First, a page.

Oh dear Lord,  I need a cup of tea badly. Something stable, and comfortable and comforting.  Yes, tea. And you Lord, will see me through.  You are with her when  I can”t be.  You will soften her fall and you will keep me from falling into despair.  You are our Rock and our High Tower.  You will hide us in the shadow of your wings.  You will never  leave us alone.

Missing Mom

In two days it will be Mother’s Day.  I can’t recall in my 60 years of existence on this earth ever missing seeing my Mom on Mother’s Day.  This will be the first.  All because of Covid-19.

Mom is in a lovely nursing home. Before that she lived with me for 5 years.  Before that I saw her every other day at her retirement home. Before that I spent every weekend at Mom and Dad’s house helping them clean, do yard work, and just enjoying their company.  Before that when I was middle aged I used to pack up my cats, my stuff and literally move home every weekend for years.  We would head out every Saturday morning to garage sales and then I would help Dad clean two churches.  Weekends were sacred times.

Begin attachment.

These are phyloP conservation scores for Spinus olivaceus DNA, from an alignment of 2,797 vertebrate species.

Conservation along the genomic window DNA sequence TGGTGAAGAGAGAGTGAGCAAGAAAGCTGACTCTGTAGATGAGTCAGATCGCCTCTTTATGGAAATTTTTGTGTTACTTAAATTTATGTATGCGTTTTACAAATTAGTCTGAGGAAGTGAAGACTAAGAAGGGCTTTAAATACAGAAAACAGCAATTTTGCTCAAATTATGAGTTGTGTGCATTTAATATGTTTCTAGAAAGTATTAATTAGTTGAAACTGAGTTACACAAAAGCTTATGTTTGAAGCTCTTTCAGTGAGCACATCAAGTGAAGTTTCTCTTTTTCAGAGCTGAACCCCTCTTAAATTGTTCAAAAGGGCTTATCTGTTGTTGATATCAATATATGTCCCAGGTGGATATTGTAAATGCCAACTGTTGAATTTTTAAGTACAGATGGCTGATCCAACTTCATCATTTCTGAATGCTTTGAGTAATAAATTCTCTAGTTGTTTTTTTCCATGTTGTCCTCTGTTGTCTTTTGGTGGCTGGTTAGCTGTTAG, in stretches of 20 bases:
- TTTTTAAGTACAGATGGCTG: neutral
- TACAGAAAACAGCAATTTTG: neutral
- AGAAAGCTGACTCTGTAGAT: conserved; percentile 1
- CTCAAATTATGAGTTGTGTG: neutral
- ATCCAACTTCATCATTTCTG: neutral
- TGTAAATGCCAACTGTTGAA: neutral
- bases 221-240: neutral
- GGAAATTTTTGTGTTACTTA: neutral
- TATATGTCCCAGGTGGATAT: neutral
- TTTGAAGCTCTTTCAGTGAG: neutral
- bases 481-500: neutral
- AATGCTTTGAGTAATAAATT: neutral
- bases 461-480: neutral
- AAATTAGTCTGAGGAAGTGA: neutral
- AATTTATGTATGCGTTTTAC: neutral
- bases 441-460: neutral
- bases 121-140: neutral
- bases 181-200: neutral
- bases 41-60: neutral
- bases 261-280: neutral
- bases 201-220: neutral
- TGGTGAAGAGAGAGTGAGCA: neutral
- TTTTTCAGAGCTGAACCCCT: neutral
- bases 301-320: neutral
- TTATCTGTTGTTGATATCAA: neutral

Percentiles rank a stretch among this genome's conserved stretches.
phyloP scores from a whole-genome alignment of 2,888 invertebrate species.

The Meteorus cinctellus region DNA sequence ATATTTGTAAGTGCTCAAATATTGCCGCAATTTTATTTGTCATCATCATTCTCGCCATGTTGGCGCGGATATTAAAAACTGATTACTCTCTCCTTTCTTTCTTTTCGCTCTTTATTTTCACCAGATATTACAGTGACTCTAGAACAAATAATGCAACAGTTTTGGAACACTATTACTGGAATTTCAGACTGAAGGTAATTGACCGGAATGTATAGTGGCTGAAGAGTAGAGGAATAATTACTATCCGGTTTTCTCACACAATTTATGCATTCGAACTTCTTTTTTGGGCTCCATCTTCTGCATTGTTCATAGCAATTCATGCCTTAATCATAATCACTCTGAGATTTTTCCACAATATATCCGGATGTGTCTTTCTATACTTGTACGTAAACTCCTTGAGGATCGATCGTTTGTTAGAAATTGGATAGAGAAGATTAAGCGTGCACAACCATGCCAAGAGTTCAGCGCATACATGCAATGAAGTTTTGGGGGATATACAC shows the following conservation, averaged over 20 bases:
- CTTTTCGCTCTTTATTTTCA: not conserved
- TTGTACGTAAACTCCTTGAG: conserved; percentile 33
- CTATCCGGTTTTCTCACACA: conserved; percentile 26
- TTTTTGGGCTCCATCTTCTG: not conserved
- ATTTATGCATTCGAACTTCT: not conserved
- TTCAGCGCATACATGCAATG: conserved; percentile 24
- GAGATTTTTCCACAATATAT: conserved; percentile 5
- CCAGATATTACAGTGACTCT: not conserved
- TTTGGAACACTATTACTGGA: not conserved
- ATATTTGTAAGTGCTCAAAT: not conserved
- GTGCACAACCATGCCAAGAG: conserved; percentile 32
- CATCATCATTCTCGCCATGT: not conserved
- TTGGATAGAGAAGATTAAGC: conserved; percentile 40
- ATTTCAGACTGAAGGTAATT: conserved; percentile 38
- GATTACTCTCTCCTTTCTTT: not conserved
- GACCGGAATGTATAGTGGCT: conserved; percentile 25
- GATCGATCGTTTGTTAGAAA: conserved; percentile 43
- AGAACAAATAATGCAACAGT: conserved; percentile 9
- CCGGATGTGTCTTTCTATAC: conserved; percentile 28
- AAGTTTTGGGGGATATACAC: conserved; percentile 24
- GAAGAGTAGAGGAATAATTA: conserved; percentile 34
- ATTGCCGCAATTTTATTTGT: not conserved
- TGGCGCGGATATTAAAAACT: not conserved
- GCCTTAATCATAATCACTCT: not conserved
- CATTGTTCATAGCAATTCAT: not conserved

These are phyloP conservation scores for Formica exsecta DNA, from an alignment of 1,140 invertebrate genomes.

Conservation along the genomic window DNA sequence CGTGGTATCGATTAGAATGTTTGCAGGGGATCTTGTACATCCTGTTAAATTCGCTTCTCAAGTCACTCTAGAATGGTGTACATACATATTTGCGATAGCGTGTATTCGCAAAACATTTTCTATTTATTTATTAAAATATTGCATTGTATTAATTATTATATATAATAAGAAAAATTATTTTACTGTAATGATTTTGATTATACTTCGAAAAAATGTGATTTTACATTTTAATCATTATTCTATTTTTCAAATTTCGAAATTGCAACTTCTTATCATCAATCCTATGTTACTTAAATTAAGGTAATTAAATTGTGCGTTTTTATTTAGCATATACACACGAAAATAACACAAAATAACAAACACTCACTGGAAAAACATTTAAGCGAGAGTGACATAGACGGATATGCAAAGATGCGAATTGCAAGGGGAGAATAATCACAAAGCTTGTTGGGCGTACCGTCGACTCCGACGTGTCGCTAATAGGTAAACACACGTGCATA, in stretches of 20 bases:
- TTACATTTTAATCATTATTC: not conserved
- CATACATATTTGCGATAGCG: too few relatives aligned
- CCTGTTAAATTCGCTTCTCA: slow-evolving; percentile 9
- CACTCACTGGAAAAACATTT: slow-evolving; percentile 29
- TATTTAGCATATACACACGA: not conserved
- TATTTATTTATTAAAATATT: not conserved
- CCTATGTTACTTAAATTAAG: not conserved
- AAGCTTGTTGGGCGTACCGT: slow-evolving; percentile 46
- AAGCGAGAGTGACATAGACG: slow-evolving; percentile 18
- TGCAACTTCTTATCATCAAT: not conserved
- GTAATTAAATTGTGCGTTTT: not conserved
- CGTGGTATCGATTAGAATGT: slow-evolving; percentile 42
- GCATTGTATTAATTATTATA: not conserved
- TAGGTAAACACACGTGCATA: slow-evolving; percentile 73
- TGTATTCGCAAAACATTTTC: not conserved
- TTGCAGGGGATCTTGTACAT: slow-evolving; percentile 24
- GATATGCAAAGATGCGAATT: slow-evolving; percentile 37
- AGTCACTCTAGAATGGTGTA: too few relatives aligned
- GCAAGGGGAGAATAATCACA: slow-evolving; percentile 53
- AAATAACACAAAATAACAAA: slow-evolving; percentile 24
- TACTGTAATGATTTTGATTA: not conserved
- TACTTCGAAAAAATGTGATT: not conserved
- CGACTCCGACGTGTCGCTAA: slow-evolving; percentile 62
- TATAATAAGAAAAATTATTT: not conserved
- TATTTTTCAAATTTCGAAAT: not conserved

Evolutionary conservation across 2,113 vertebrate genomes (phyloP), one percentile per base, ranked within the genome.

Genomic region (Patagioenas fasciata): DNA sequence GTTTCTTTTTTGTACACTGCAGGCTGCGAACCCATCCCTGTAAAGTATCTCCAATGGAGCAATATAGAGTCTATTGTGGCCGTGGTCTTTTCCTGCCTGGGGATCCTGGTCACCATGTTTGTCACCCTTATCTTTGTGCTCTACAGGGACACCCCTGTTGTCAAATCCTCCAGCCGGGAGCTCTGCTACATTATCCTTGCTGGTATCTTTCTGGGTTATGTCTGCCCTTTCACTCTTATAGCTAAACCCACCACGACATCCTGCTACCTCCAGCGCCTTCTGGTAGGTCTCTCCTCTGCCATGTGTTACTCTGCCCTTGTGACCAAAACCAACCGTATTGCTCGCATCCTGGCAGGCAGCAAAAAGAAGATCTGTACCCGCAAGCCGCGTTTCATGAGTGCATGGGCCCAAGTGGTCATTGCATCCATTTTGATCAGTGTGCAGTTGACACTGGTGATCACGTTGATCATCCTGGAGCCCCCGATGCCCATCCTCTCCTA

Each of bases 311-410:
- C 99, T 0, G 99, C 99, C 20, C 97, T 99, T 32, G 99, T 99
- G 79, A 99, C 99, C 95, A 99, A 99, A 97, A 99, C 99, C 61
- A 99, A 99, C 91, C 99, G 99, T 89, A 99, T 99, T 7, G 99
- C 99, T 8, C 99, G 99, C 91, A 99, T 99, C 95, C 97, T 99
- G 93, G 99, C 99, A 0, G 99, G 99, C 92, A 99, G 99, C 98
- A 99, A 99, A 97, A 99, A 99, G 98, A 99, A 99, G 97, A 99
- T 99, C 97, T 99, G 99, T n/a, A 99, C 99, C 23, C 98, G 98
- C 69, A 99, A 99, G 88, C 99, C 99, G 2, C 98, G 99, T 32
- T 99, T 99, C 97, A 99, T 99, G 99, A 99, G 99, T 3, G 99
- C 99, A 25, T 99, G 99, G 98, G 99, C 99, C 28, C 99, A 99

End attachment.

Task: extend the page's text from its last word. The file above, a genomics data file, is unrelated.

As you can see, I have been very close to my parents.  They have not only been my parents but my confidants, my source of help for anything and everything, my source of support and strength, my social fill in.   It may have been a bit strange but my parents were my whole world.  Not till years later did I find out that I had autism.  I think this helps explain this strong reliance on my parents.  The world was not a safe place for me.  It was often overwhelming, very challenging, and confusing.  My parents provided a solid, secure base from which I could go out and deal with the world.  My parents especially my Mom and I were soul mates.  We were connected on a level deeper than a normal family.  My parents relied on me too.  I was basically their only social connection with the world as they rarely had interaction with other people.  Mom, as I know now, is quite likely also on the autism spectrum.  She was very much a loner and resident hermit.  I was their life as they were mine.